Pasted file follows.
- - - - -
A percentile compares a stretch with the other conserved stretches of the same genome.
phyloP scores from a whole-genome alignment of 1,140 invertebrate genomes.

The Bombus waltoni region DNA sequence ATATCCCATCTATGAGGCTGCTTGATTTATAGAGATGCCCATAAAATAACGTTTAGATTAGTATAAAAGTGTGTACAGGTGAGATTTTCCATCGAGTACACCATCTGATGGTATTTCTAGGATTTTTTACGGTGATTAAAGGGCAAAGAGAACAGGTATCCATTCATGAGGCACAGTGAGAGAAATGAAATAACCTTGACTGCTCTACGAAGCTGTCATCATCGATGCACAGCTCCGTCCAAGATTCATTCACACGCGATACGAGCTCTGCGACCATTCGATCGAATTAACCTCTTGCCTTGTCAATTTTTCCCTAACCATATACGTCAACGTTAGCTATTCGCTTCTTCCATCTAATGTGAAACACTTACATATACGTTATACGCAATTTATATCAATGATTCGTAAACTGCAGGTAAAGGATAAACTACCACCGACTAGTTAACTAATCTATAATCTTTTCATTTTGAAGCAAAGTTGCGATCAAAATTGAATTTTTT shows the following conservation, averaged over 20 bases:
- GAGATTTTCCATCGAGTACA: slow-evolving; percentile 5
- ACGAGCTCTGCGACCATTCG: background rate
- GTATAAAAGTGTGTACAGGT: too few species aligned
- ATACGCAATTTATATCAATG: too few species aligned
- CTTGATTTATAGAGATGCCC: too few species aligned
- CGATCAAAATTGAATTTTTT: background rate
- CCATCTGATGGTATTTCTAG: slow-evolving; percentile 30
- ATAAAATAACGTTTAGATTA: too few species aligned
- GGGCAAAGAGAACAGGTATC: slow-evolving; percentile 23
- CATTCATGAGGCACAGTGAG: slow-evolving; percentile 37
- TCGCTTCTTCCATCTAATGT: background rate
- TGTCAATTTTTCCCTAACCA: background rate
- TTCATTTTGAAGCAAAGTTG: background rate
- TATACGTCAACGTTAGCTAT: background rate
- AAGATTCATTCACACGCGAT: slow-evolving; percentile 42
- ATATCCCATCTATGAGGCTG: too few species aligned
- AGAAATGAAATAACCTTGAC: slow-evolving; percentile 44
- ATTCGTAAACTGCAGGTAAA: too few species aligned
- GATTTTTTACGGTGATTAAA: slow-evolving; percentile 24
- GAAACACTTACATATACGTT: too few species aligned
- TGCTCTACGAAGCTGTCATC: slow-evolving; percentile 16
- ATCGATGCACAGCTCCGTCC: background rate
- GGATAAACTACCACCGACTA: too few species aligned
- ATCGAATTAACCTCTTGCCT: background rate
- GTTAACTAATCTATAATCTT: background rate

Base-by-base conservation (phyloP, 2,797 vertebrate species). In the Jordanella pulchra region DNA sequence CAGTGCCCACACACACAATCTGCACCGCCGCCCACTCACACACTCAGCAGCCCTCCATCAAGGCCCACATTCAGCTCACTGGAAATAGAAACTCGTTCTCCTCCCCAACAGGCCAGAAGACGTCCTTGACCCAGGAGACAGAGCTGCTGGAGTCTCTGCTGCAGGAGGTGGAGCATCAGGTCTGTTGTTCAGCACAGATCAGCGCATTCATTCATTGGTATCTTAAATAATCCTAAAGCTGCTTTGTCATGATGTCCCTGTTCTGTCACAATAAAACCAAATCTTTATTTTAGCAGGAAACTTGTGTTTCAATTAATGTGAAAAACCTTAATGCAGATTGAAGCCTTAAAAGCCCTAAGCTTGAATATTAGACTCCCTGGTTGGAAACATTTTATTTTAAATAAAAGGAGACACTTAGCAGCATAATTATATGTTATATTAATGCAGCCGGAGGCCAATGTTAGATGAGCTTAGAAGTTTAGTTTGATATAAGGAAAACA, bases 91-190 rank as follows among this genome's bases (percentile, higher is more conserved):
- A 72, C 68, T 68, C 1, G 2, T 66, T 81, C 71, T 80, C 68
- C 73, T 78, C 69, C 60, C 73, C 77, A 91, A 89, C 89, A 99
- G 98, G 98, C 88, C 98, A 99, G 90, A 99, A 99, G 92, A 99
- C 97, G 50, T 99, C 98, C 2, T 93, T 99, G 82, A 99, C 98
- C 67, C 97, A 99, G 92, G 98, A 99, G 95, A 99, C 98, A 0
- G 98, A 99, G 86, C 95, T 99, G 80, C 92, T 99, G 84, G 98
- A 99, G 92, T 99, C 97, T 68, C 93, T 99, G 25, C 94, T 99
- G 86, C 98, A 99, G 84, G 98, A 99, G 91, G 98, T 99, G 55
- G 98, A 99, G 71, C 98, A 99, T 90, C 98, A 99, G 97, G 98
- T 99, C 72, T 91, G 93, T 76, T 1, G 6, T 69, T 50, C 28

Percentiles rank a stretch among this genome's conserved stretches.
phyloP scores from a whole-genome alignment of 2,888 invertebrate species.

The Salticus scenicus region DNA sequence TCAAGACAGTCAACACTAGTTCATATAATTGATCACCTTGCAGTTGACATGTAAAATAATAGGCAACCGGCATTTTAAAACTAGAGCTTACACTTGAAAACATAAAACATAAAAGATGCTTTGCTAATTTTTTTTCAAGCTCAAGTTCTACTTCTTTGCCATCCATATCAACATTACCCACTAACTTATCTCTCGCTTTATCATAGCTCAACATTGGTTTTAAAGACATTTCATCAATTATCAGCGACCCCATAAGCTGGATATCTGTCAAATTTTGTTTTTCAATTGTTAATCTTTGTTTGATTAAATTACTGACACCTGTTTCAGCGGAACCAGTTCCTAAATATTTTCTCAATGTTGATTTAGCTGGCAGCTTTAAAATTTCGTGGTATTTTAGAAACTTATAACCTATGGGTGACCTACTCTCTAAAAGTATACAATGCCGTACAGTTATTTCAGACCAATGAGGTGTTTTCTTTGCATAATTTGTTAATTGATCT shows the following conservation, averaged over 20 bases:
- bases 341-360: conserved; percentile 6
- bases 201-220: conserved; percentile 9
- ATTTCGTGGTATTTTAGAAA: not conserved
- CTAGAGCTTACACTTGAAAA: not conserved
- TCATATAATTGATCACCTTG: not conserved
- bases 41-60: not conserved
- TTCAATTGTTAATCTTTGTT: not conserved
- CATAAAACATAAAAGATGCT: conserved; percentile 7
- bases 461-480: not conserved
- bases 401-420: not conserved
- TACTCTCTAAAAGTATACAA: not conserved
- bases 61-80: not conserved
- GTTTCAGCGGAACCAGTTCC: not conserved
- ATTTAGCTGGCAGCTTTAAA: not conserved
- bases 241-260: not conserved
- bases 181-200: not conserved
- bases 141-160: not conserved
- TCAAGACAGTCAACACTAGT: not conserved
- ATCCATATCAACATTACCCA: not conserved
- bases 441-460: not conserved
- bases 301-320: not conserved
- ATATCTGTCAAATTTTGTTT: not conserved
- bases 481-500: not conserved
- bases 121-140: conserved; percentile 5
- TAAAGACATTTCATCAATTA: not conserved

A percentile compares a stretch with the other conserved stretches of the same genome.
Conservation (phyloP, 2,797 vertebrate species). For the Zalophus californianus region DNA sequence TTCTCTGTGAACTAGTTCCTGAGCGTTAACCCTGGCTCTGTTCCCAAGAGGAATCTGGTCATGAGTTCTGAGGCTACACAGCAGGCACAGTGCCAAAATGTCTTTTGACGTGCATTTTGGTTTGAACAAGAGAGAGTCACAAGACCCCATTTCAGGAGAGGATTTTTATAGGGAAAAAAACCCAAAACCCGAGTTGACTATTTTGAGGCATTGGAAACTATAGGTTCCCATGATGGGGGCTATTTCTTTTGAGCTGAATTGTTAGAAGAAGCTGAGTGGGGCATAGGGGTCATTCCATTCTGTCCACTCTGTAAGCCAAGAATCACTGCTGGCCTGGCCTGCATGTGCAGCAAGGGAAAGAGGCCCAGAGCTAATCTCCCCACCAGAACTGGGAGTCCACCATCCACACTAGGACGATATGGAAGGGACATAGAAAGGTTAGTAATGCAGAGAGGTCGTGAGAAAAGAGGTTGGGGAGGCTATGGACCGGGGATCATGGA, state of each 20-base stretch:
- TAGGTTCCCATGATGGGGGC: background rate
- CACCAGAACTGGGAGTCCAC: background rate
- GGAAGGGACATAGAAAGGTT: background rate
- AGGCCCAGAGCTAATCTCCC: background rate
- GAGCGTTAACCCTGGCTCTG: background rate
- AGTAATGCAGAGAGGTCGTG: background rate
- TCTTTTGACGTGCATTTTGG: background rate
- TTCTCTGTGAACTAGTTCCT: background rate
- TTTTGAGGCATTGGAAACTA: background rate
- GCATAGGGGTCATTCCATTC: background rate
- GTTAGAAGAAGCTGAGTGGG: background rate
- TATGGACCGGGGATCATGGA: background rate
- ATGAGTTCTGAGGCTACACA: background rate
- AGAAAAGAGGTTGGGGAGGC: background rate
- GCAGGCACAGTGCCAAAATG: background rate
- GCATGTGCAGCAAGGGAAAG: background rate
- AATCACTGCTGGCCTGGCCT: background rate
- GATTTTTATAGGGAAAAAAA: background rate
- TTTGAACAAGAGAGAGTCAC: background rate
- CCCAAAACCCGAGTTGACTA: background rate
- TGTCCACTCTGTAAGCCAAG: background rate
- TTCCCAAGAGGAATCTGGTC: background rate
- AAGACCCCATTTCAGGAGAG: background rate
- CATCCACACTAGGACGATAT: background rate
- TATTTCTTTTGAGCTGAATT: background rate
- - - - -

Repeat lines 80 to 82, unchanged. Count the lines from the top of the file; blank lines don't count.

- GTTAGAAGAAGCTGAGTGGG: background rate
- TATGGACCGGGGATCATGGA: background rate
- ATGAGTTCTGAGGCTACACA: background rate